Ch 15 - Chapter 15 Pricing Strategy Bartering Individuals...

Info iconThis preview shows pages 1–3. Sign up to view the full content.

View Full Document Right Arrow Icon
Chapter 15 Pricing Strategy Bartering- Individuals or organizations exchange goods and services with one another without the use of money. Factors that affect Pricing Strategy Pricing is a continual process that requires a firm understanding of the market and its environments. It is best to take a systematic approach to pricing that includes: o Establishing pricing objectives consistent with the overall objectives of the firm o Assessing consumer price sensitivity o Monitoring the external environment. Pricing Objectives- can be grouped into four major categories based on goals related to financial performance, volume, competition, and image. o Financial Performance Objectives -focus on areas such as the firm’s level of profitability, rates of return on sales and equity, and cash flow. o Volume Objectives - focus on sales and market share o Competition Objectives - focus on the nature of the competitive environment. o Image Objectives - focus on the firm’s overall positioning strategy Consumer Price Sensitivity- reflects how consumers react to changes in price. o Price - Quality Effect Consumers will be less sensitive to a product’s price to the extent that they believe higher prices signify higher quality. o Unique Value Effect Consumers will be less price-sensitive when a product stays unique and does not have close substitutions. In essence, the firm’s strategy is to reduce the effort of substitutes, thereby eliminating the consumer’s reference value of the product. o Perceived-Substitutes Effect Consumers become more price sensitive when comparing a products higher price with the lower prices of perceived substitutes for the product. o Difficult-Comparison Effect Consumers may be aware of substitutes for a product, but they will tend to become less price-sensitive as it becomes more difficult to compare brands. o Shared-cost Effect Consumers will be less sensitive to price if another organization or individual is sharing in the cost of a product. o Total Expenditure Effect Consumers will tend to be more price-sensitive the larger the amount of the total expenditure. o End-Benefit Effect Consists of two parts: Derived demand (the relationship between the desired end benefit and the consumer’s price sensitivity for some that contributes to that end benefit) The share of total cost Environment Factors o Economic Environment Pricing strategies should reflect changes in the economy o Social Environment Consumers’ tastes often change over time with changes in cultures and subcultures. o Political Environment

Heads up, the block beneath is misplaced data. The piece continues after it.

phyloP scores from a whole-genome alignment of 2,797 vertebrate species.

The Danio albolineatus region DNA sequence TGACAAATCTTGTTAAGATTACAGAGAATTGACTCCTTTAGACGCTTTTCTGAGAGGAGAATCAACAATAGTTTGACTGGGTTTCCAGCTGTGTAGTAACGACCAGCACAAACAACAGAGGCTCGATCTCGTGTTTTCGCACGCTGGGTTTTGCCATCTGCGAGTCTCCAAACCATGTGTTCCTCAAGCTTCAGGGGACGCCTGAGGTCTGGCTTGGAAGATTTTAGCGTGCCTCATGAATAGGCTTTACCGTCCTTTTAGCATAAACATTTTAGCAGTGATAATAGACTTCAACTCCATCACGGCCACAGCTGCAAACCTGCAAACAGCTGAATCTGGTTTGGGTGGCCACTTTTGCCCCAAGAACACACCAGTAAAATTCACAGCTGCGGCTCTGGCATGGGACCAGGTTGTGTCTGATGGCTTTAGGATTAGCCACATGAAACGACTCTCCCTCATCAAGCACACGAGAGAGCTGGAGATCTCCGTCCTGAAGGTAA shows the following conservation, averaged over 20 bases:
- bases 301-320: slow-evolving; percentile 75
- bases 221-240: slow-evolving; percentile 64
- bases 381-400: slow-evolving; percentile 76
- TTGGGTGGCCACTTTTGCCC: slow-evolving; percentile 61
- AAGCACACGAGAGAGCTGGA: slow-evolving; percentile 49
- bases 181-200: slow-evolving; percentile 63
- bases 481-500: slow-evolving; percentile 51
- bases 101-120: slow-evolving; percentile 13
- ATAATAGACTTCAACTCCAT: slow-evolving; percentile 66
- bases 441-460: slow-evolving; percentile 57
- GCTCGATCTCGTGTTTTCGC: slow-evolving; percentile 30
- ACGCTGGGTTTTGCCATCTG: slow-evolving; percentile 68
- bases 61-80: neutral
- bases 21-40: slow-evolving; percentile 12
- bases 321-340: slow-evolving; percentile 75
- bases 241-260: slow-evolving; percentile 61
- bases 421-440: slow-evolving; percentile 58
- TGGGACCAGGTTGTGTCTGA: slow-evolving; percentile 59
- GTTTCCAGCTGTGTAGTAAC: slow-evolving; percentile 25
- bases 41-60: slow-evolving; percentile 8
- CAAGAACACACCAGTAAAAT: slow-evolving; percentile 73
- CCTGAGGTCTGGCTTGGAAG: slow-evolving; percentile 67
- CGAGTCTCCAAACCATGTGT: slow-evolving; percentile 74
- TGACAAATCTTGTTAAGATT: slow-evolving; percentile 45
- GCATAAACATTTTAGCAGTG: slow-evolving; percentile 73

Background image of page 1

Info iconThis preview has intentionally blurred sections. Sign up to view the full version.

View Full DocumentRight Arrow Icon
All levels of government have a tremendous impact on the operation of hospitality and tourism firms throughout the country. o
Background image of page 2
Image of page 3
This is the end of the preview. Sign up to access the rest of the document.

This document was uploaded on 10/27/2011 for the course HTM 320 at UMass (Amherst).

Page1 / 5

Ch 15 - Chapter 15 Pricing Strategy Bartering Individuals...

This preview shows document pages 1 - 3. Sign up to view the full document.

View Full Document Right Arrow Icon
Ask a homework question - tutors are online